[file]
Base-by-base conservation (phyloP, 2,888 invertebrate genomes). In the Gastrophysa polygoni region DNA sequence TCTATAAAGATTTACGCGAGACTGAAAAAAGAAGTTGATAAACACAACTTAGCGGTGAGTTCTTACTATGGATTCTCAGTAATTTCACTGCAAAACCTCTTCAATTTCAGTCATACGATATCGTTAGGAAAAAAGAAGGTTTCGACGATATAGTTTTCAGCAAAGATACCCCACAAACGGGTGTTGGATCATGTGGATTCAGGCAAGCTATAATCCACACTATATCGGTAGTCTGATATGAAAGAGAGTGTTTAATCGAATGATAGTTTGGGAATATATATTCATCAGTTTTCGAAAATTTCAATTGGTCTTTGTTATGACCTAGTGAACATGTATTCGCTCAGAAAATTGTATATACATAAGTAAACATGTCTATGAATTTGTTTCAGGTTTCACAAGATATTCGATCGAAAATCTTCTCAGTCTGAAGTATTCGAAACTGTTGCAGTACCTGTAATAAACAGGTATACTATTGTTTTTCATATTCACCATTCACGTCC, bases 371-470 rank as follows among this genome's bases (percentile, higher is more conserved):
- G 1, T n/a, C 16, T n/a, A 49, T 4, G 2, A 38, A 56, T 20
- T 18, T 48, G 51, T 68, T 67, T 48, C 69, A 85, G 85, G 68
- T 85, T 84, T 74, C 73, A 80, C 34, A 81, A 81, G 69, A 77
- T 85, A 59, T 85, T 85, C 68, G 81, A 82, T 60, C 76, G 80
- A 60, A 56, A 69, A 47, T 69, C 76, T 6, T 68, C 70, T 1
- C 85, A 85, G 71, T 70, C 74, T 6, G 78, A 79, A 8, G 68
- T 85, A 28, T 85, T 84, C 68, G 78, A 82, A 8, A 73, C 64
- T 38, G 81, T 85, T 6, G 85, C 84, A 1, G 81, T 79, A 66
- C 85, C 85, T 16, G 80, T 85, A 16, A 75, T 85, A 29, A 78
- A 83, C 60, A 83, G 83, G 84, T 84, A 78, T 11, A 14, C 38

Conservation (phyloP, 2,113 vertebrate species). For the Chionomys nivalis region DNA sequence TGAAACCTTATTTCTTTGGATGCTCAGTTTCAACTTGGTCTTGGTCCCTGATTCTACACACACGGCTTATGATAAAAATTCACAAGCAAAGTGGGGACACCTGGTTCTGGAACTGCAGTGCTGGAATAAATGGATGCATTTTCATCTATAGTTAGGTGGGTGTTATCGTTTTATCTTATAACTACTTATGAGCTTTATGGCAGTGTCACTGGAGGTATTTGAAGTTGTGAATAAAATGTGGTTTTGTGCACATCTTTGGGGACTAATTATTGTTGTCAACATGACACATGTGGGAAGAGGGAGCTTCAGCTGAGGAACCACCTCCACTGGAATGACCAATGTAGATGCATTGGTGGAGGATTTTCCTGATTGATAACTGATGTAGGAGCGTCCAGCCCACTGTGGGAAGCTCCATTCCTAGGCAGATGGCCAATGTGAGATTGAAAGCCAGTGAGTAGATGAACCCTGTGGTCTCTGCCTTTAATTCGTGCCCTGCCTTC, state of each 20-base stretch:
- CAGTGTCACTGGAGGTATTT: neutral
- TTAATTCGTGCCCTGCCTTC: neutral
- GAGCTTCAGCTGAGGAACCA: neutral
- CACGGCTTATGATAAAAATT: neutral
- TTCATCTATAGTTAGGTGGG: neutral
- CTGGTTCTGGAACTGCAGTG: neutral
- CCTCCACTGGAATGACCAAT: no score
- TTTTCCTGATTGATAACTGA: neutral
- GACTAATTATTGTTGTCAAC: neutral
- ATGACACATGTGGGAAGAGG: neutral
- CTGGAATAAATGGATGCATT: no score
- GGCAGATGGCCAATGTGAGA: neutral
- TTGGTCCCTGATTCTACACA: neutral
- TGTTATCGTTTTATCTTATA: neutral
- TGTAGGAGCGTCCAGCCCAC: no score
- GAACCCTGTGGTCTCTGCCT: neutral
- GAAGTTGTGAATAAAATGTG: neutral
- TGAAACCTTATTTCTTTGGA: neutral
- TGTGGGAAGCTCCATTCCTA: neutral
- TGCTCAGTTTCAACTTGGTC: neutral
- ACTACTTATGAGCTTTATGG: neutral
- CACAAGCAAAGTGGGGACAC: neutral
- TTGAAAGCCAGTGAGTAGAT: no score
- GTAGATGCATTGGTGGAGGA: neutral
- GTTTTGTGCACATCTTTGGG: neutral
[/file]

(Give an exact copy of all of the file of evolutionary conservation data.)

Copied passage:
Base-by-base conservation (phyloP, 2,888 invertebrate genomes). In the Gastrophysa polygoni region DNA sequence TCTATAAAGATTTACGCGAGACTGAAAAAAGAAGTTGATAAACACAACTTAGCGGTGAGTTCTTACTATGGATTCTCAGTAATTTCACTGCAAAACCTCTTCAATTTCAGTCATACGATATCGTTAGGAAAAAAGAAGGTTTCGACGATATAGTTTTCAGCAAAGATACCCCACAAACGGGTGTTGGATCATGTGGATTCAGGCAAGCTATAATCCACACTATATCGGTAGTCTGATATGAAAGAGAGTGTTTAATCGAATGATAGTTTGGGAATATATATTCATCAGTTTTCGAAAATTTCAATTGGTCTTTGTTATGACCTAGTGAACATGTATTCGCTCAGAAAATTGTATATACATAAGTAAACATGTCTATGAATTTGTTTCAGGTTTCACAAGATATTCGATCGAAAATCTTCTCAGTCTGAAGTATTCGAAACTGTTGCAGTACCTGTAATAAACAGGTATACTATTGTTTTTCATATTCACCATTCACGTCC, bases 371-470 rank as follows among this genome's bases (percentile, higher is more conserved):
- G 1, T n/a, C 16, T n/a, A 49, T 4, G 2, A 38, A 56, T 20
- T 18, T 48, G 51, T 68, T 67, T 48, C 69, A 85, G 85, G 68
- T 85, T 84, T 74, C 73, A 80, C 34, A 81, A 81, G 69, A 77
- T 85, A 59, T 85, T 85, C 68, G 81, A 82, T 60, C 76, G 80
- A 60, A 56, A 69, A 47, T 69, C 76, T 6, T 68, C 70, T 1
- C 85, A 85, G 71, T 70, C 74, T 6, G 78, A 79, A 8, G 68
- T 85, A 28, T 85, T 84, C 68, G 78, A 82, A 8, A 73, C 64
- T 38, G 81, T 85, T 6, G 85, C 84, A 1, G 81, T 79, A 66
- C 85, C 85, T 16, G 80, T 85, A 16, A 75, T 85, A 29, A 78
- A 83, C 60, A 83, G 83, G 84, T 84, A 78, T 11, A 14, C 38

Conservation (phyloP, 2,113 vertebrate species). For the Chionomys nivalis region DNA sequence TGAAACCTTATTTCTTTGGATGCTCAGTTTCAACTTGGTCTTGGTCCCTGATTCTACACACACGGCTTATGATAAAAATTCACAAGCAAAGTGGGGACACCTGGTTCTGGAACTGCAGTGCTGGAATAAATGGATGCATTTTCATCTATAGTTAGGTGGGTGTTATCGTTTTATCTTATAACTACTTATGAGCTTTATGGCAGTGTCACTGGAGGTATTTGAAGTTGTGAATAAAATGTGGTTTTGTGCACATCTTTGGGGACTAATTATTGTTGTCAACATGACACATGTGGGAAGAGGGAGCTTCAGCTGAGGAACCACCTCCACTGGAATGACCAATGTAGATGCATTGGTGGAGGATTTTCCTGATTGATAACTGATGTAGGAGCGTCCAGCCCACTGTGGGAAGCTCCATTCCTAGGCAGATGGCCAATGTGAGATTGAAAGCCAGTGAGTAGATGAACCCTGTGGTCTCTGCCTTTAATTCGTGCCCTGCCTTC, state of each 20-base stretch:
- CAGTGTCACTGGAGGTATTT: neutral
- TTAATTCGTGCCCTGCCTTC: neutral
- GAGCTTCAGCTGAGGAACCA: neutral
- CACGGCTTATGATAAAAATT: neutral
- TTCATCTATAGTTAGGTGGG: neutral
- CTGGTTCTGGAACTGCAGTG: neutral
- CCTCCACTGGAATGACCAAT: no score
- TTTTCCTGATTGATAACTGA: neutral
- GACTAATTATTGTTGTCAAC: neutral
- ATGACACATGTGGGAAGAGG: neutral
- CTGGAATAAATGGATGCATT: no score
- GGCAGATGGCCAATGTGAGA: neutral
- TTGGTCCCTGATTCTACACA: neutral
- TGTTATCGTTTTATCTTATA: neutral
- TGTAGGAGCGTCCAGCCCAC: no score
- GAACCCTGTGGTCTCTGCCT: neutral
- GAAGTTGTGAATAAAATGTG: neutral
- TGAAACCTTATTTCTTTGGA: neutral
- TGTGGGAAGCTCCATTCCTA: neutral
- TGCTCAGTTTCAACTTGGTC: neutral
- ACTACTTATGAGCTTTATGG: neutral
- CACAAGCAAAGTGGGGACAC: neutral
- TTGAAAGCCAGTGAGTAGAT: no score
- GTAGATGCATTGGTGGAGGA: neutral
- GTTTTGTGCACATCTTTGGG: neutral